External Debt Affecting The Banking System




1.1 Background of the Study

It is generally expected that developing countries, facing a scarcity of capital, will incure debt to supplement domestic saving (Pattillo et al, 2002; Safdari and Mehrizi, 2011). The rate at which they borrow abroad – the “sustainable” level of foreign borrowing – depends on the links among foreign and domestic saving, investment, and economic growth. The main lesson of the standard “growth with debt” literature is that a country should borrow as long as the capital thus acquired produces a rate of return that is higher than the cost of the borrowing. In that event, the borrowing country is increasing capacity and expanding output with the aid of the debt thus, making the debt productive and justifiable.

In theory, it is possible to calculate the sustainable level of foreign borrowing, based, for example, on the terms, maturity, and availability of foreign capital. In practice, however, the task is nearly impossible, since such information is not readily available. Thus, various ratios, such as that of debt to exports, debt service to exports, and debt to GDP (or GNP), have become standard measures of sustainability. Even though it is difficult to determine the sustainable level of such ratios, their chief practical value is to warn of potentially explosive growth in the stock of foreign debt. If additional foreign borrowing increases the debt-service burden more than it increases the country’s capacity to carry that burden, the situation must be reversed by expanding exports. If it is not, and conditions do not change, more borrowing will be needed to make payments, and external debt will grow faster than the country’s capacity to service it.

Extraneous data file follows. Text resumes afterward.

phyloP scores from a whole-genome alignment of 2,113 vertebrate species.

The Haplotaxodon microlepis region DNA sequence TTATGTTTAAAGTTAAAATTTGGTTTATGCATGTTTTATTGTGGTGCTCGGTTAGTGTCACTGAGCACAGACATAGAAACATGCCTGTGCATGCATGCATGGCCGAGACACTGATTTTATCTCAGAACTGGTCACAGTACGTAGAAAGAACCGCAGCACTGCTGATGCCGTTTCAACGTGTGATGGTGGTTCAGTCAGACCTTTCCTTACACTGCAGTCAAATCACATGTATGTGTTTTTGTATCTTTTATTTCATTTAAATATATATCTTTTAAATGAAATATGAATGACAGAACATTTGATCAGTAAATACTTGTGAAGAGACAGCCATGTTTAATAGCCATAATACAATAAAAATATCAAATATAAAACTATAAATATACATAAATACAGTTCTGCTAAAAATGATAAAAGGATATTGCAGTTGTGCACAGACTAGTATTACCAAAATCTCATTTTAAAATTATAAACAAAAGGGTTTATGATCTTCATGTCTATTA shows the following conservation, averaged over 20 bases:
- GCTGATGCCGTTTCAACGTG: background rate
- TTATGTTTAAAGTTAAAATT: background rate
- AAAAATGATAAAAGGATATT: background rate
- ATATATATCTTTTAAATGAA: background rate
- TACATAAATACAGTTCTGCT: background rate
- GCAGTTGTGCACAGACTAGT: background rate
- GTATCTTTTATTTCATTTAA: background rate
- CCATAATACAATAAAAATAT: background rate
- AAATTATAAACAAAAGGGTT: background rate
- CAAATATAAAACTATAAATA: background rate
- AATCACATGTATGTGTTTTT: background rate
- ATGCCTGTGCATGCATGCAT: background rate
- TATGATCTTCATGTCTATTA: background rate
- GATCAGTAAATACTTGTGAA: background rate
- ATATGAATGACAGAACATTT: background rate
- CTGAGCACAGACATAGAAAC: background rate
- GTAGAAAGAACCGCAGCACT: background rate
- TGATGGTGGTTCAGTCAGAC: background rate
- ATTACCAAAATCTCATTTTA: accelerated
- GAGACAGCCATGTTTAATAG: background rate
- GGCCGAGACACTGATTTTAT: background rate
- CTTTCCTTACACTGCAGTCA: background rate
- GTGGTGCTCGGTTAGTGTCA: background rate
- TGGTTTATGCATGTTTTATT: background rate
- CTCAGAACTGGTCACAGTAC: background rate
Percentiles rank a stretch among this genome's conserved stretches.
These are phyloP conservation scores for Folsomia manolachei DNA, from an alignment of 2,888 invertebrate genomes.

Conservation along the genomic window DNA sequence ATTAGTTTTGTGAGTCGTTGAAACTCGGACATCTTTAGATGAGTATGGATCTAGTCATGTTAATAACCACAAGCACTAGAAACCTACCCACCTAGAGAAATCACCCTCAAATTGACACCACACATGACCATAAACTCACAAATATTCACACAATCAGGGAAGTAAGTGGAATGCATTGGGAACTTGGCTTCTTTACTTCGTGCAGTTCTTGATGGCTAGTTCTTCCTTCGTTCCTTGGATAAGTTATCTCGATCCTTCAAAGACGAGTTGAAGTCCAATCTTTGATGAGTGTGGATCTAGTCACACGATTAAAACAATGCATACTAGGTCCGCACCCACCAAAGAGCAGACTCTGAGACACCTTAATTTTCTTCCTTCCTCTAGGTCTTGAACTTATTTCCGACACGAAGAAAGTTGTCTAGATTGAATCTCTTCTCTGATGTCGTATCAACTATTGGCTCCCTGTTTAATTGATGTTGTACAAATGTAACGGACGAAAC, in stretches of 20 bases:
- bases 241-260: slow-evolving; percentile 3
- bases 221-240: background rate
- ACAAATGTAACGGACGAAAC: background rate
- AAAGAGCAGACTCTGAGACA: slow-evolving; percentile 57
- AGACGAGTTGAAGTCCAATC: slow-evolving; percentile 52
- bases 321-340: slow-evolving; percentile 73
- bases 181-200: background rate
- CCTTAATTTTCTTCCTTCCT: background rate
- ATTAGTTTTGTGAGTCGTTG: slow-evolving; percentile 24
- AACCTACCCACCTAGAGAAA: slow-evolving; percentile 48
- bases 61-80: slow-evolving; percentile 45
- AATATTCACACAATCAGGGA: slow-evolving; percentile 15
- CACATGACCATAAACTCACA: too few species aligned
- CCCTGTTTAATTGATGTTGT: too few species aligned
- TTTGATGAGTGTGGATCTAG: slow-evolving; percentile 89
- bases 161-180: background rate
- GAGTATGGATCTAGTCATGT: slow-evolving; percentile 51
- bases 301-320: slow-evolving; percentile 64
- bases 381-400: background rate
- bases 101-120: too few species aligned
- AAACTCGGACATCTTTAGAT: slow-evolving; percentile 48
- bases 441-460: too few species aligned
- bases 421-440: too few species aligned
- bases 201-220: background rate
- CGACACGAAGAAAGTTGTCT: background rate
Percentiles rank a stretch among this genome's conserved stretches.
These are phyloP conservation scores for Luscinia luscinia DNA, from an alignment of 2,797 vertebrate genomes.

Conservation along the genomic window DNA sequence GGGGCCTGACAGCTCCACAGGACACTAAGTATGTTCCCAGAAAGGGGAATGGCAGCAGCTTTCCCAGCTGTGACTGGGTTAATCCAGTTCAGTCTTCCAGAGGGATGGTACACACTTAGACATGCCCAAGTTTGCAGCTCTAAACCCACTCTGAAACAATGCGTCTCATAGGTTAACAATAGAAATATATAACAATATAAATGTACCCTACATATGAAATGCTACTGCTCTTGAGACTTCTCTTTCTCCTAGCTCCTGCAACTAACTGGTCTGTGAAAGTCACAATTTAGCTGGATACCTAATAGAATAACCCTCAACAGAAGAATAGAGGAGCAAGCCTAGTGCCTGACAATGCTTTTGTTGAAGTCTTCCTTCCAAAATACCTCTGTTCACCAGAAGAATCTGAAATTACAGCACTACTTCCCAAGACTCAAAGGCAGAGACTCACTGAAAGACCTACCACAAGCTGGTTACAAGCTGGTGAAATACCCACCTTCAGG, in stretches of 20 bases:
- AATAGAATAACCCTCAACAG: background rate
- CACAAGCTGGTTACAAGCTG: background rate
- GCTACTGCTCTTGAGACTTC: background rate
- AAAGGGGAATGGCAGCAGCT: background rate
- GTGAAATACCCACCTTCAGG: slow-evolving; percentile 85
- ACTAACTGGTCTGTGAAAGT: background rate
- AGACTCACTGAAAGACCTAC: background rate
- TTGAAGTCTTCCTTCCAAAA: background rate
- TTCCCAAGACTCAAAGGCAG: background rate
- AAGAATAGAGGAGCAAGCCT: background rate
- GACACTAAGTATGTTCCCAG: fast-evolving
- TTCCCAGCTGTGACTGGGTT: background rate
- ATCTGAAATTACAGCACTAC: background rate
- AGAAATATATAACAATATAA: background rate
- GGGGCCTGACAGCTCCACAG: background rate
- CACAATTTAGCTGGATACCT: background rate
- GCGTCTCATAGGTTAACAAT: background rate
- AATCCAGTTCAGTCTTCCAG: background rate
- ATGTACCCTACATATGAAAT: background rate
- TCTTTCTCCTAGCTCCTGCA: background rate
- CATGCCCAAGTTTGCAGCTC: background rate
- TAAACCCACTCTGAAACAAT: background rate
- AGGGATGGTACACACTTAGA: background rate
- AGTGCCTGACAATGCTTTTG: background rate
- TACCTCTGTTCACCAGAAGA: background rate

Countries in sub-Saharan Africa have generally adopted a development strategy that relies heavily on foreign financing from both official and private sources (Ajayi and Oke, 2012). Unfortunately, this has meant that for many countries in the region the stock of external debt has built up over recent decades to a level that is widely viewed as unsustainable. From a trivial debt stock of $1billion in 1971, Nigeria had towards the end of 2005 incurred close to $40 billion debt with over $30 billion of the amount owed to the Paris Club alone. Although Nigeria’s debt was more than the total of those of the 18 other poor countries (14 of them African countries) classified as Heavily Indebted Poor Countries (HIPCs), it had been a herculean task convincing the creditors that debt cancellation was the most desirable option. Prior to Nigeria’s $18 billion debt cancellation deal, these 18 other poor countries i.e. Benin Republic, Bolivia, Burkina- Faso, Ethiopia, Ghana, Guyana, Honduras, Madagascar, Mali, Mauritania, Mozambique, Nicaragua, Niger, Rwanda, Senegal, Tanzania, Uganda and Zambia had secured a 100 percent debt cancellation totaling $40 billion (Semenitari, 2005).

The debt burden on less developed countries can be traced to the early 1980’s after the oil price increase of the 1970’s (Ezike and Mojekwu, 2011). It was the product of reactions by the international community to “oil price shocks”. One of the legacies of African countries from the crisis has been an increasing debt burden, which constituted a major constraint to growth and development. Osuji and Ozurumba (2013) revealed that between the period of 1950-1960, Nigeria had a magnificent growth in its economy due to her huge investment in agriculture which was a major source of revenue for the country; this brought about reduction in both internal and external debt. However, in the eighties Nigeria’s external debt rapidly escalated as a result of declining oil export earnings.

Public  debt became a burden to African countries because contracted loans were not optimally deployed, therefore returns on investments were not adequate to meet maturing obligations and also hindering economic growth (Erhieyovwe and Onovwoakpoma, 2013). African economies have not performed well, partly because of the increased outflow of resources to service debt obligations and partly because the necessary macro-economic adjustment has remained elusive for most of the countries in the continent.